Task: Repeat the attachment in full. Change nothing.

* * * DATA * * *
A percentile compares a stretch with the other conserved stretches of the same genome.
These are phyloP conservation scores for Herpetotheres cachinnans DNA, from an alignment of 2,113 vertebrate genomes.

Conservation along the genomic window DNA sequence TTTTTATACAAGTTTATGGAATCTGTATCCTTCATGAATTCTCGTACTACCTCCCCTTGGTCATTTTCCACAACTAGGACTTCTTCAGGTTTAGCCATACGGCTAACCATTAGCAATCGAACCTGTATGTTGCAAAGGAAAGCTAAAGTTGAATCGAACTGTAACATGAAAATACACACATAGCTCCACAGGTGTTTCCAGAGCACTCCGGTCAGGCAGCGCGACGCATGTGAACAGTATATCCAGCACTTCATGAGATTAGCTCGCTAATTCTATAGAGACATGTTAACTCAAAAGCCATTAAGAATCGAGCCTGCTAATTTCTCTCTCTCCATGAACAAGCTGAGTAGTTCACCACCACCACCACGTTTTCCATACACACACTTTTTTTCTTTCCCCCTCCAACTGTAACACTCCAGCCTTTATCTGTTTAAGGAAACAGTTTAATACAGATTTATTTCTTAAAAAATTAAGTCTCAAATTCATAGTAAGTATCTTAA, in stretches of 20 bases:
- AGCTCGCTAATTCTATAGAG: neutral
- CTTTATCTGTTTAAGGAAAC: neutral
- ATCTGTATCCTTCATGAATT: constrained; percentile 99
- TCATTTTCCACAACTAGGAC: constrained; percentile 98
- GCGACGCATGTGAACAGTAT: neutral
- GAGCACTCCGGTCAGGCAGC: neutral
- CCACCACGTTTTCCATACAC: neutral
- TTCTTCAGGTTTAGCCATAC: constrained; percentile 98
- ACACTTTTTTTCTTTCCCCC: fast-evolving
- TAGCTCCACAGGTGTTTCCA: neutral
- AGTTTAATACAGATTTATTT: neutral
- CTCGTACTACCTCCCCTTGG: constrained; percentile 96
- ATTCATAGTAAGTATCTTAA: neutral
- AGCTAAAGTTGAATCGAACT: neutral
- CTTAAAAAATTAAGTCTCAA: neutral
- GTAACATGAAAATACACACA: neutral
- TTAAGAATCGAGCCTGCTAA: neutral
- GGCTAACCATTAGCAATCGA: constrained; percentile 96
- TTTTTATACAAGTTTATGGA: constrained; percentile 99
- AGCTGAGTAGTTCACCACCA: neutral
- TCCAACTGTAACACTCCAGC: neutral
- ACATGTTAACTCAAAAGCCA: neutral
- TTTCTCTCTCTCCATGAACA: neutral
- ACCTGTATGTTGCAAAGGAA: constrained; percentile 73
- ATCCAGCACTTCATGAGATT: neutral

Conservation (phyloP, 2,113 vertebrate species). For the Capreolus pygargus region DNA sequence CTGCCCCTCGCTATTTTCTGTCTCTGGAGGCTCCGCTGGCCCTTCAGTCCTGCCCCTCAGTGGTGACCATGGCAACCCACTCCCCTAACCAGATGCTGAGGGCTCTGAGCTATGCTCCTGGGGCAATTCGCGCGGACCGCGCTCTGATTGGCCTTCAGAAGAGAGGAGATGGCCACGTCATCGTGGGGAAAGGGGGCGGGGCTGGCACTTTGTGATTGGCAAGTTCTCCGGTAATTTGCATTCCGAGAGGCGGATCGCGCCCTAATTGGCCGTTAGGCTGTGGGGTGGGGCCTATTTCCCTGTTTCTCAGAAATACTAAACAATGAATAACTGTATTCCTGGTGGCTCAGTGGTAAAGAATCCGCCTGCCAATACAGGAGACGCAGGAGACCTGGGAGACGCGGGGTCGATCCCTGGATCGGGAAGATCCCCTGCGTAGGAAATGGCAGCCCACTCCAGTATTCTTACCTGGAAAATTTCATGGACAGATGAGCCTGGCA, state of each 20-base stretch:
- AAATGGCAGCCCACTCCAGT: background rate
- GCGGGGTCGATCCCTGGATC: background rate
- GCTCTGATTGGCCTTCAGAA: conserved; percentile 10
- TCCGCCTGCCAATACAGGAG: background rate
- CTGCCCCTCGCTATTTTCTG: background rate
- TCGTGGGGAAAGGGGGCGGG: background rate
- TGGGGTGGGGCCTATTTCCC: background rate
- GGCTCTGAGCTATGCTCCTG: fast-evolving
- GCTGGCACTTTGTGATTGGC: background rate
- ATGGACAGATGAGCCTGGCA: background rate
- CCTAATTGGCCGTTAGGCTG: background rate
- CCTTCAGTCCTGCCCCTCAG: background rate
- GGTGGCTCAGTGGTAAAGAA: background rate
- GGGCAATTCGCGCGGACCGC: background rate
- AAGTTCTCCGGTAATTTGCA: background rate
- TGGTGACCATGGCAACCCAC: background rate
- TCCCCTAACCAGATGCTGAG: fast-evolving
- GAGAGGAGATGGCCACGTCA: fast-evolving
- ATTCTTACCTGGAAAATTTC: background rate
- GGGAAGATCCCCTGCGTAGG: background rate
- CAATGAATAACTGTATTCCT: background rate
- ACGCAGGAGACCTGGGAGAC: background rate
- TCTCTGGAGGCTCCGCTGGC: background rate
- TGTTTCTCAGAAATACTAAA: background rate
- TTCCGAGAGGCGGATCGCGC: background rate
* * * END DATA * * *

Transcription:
A percentile compares a stretch with the other conserved stretches of the same genome.
These are phyloP conservation scores for Herpetotheres cachinnans DNA, from an alignment of 2,113 vertebrate genomes.

Conservation along the genomic window DNA sequence TTTTTATACAAGTTTATGGAATCTGTATCCTTCATGAATTCTCGTACTACCTCCCCTTGGTCATTTTCCACAACTAGGACTTCTTCAGGTTTAGCCATACGGCTAACCATTAGCAATCGAACCTGTATGTTGCAAAGGAAAGCTAAAGTTGAATCGAACTGTAACATGAAAATACACACATAGCTCCACAGGTGTTTCCAGAGCACTCCGGTCAGGCAGCGCGACGCATGTGAACAGTATATCCAGCACTTCATGAGATTAGCTCGCTAATTCTATAGAGACATGTTAACTCAAAAGCCATTAAGAATCGAGCCTGCTAATTTCTCTCTCTCCATGAACAAGCTGAGTAGTTCACCACCACCACCACGTTTTCCATACACACACTTTTTTTCTTTCCCCCTCCAACTGTAACACTCCAGCCTTTATCTGTTTAAGGAAACAGTTTAATACAGATTTATTTCTTAAAAAATTAAGTCTCAAATTCATAGTAAGTATCTTAA, in stretches of 20 bases:
- AGCTCGCTAATTCTATAGAG: neutral
- CTTTATCTGTTTAAGGAAAC: neutral
- ATCTGTATCCTTCATGAATT: constrained; percentile 99
- TCATTTTCCACAACTAGGAC: constrained; percentile 98
- GCGACGCATGTGAACAGTAT: neutral
- GAGCACTCCGGTCAGGCAGC: neutral
- CCACCACGTTTTCCATACAC: neutral
- TTCTTCAGGTTTAGCCATAC: constrained; percentile 98
- ACACTTTTTTTCTTTCCCCC: fast-evolving
- TAGCTCCACAGGTGTTTCCA: neutral
- AGTTTAATACAGATTTATTT: neutral
- CTCGTACTACCTCCCCTTGG: constrained; percentile 96
- ATTCATAGTAAGTATCTTAA: neutral
- AGCTAAAGTTGAATCGAACT: neutral
- CTTAAAAAATTAAGTCTCAA: neutral
- GTAACATGAAAATACACACA: neutral
- TTAAGAATCGAGCCTGCTAA: neutral
- GGCTAACCATTAGCAATCGA: constrained; percentile 96
- TTTTTATACAAGTTTATGGA: constrained; percentile 99
- AGCTGAGTAGTTCACCACCA: neutral
- TCCAACTGTAACACTCCAGC: neutral
- ACATGTTAACTCAAAAGCCA: neutral
- TTTCTCTCTCTCCATGAACA: neutral
- ACCTGTATGTTGCAAAGGAA: constrained; percentile 73
- ATCCAGCACTTCATGAGATT: neutral

Conservation (phyloP, 2,113 vertebrate species). For the Capreolus pygargus region DNA sequence CTGCCCCTCGCTATTTTCTGTCTCTGGAGGCTCCGCTGGCCCTTCAGTCCTGCCCCTCAGTGGTGACCATGGCAACCCACTCCCCTAACCAGATGCTGAGGGCTCTGAGCTATGCTCCTGGGGCAATTCGCGCGGACCGCGCTCTGATTGGCCTTCAGAAGAGAGGAGATGGCCACGTCATCGTGGGGAAAGGGGGCGGGGCTGGCACTTTGTGATTGGCAAGTTCTCCGGTAATTTGCATTCCGAGAGGCGGATCGCGCCCTAATTGGCCGTTAGGCTGTGGGGTGGGGCCTATTTCCCTGTTTCTCAGAAATACTAAACAATGAATAACTGTATTCCTGGTGGCTCAGTGGTAAAGAATCCGCCTGCCAATACAGGAGACGCAGGAGACCTGGGAGACGCGGGGTCGATCCCTGGATCGGGAAGATCCCCTGCGTAGGAAATGGCAGCCCACTCCAGTATTCTTACCTGGAAAATTTCATGGACAGATGAGCCTGGCA, state of each 20-base stretch:
- AAATGGCAGCCCACTCCAGT: background rate
- GCGGGGTCGATCCCTGGATC: background rate
- GCTCTGATTGGCCTTCAGAA: conserved; percentile 10
- TCCGCCTGCCAATACAGGAG: background rate
- CTGCCCCTCGCTATTTTCTG: background rate
- TCGTGGGGAAAGGGGGCGGG: background rate
- TGGGGTGGGGCCTATTTCCC: background rate
- GGCTCTGAGCTATGCTCCTG: fast-evolving
- GCTGGCACTTTGTGATTGGC: background rate
- ATGGACAGATGAGCCTGGCA: background rate
- CCTAATTGGCCGTTAGGCTG: background rate
- CCTTCAGTCCTGCCCCTCAG: background rate
- GGTGGCTCAGTGGTAAAGAA: background rate
- GGGCAATTCGCGCGGACCGC: background rate
- AAGTTCTCCGGTAATTTGCA: background rate
- TGGTGACCATGGCAACCCAC: background rate
- TCCCCTAACCAGATGCTGAG: fast-evolving
- GAGAGGAGATGGCCACGTCA: fast-evolving
- ATTCTTACCTGGAAAATTTC: background rate
- GGGAAGATCCCCTGCGTAGG: background rate
- CAATGAATAACTGTATTCCT: background rate
- ACGCAGGAGACCTGGGAGAC: background rate
- TCTCTGGAGGCTCCGCTGGC: background rate
- TGTTTCTCAGAAATACTAAA: background rate
- TTCCGAGAGGCGGATCGCGC: background rate